I don't know how many times I've been sitting around my apartment with my friends, and someone says, "Hey, I've got a hankerin' for some karaoke." Well, actually, that happened only one time, and we ended up wandering around Koreatown in New York City at 3 a.m., asking strangers, "Where're the tunes, man?" Don't let this happen to you — get yourself Griffin's iKaraoke and you'll be able to instantly conjure up a karaoke party right in your apartment. Connecting to your stereo either via a line-level connection or wirelessly through through one of those crappy FM modulator transmitters, the iKaraoke relays music sans the vocals, adding yours thanks to the supplied microphone. How does it do that? Probably by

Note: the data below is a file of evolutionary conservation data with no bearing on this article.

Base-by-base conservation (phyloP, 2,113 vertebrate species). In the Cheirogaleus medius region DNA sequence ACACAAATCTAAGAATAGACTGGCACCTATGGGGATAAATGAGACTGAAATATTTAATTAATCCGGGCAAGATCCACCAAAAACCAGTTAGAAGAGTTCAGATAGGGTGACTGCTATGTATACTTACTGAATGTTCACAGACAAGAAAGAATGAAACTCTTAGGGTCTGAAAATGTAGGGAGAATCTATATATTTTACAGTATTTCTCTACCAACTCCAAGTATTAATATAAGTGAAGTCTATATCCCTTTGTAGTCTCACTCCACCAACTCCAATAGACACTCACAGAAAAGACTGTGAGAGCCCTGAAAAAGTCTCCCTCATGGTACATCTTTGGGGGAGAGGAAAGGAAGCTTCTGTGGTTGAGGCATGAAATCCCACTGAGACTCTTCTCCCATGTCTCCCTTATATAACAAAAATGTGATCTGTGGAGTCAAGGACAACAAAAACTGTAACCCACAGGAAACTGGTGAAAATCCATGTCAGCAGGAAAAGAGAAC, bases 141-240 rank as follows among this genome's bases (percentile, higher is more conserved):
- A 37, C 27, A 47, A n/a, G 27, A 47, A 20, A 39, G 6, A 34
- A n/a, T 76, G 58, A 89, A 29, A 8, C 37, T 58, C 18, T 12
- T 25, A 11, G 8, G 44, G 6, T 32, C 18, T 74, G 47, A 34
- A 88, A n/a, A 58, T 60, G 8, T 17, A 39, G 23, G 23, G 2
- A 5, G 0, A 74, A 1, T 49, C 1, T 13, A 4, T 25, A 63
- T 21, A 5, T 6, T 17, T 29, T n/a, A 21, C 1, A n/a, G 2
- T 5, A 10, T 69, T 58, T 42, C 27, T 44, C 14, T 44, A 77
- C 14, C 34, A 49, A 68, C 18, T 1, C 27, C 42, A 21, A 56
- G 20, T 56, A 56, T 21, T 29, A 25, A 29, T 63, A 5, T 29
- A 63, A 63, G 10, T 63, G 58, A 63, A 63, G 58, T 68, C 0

sampling the audio and applying a filter to take out the specific parts of the midrange where you typically find voices inverting the phase of the left or right stereo signal an imposing it on the other (since vocals tend to be in both channels and instrumets generally aren't, you get music but no singing). Obviously, the lyrics won't appear onscreen or anything, so if you lose your place, you can always bring back the vocals for a second or two. And for when your tone-deaf cousin grabs the mike, you can throw in some reverb to ease the pain on your eardrums. The iKaraoke will debut in November for $50.
UPDATE: Thanks to a well-educated and informed reader, the speculation about how the iKaraoke works has been refined. Never let it be said we bloggers aren't open to learning a thing or two, although, for the record, "FM modulator" is generally accepted shorthand for "wireless FM modulator transmitter."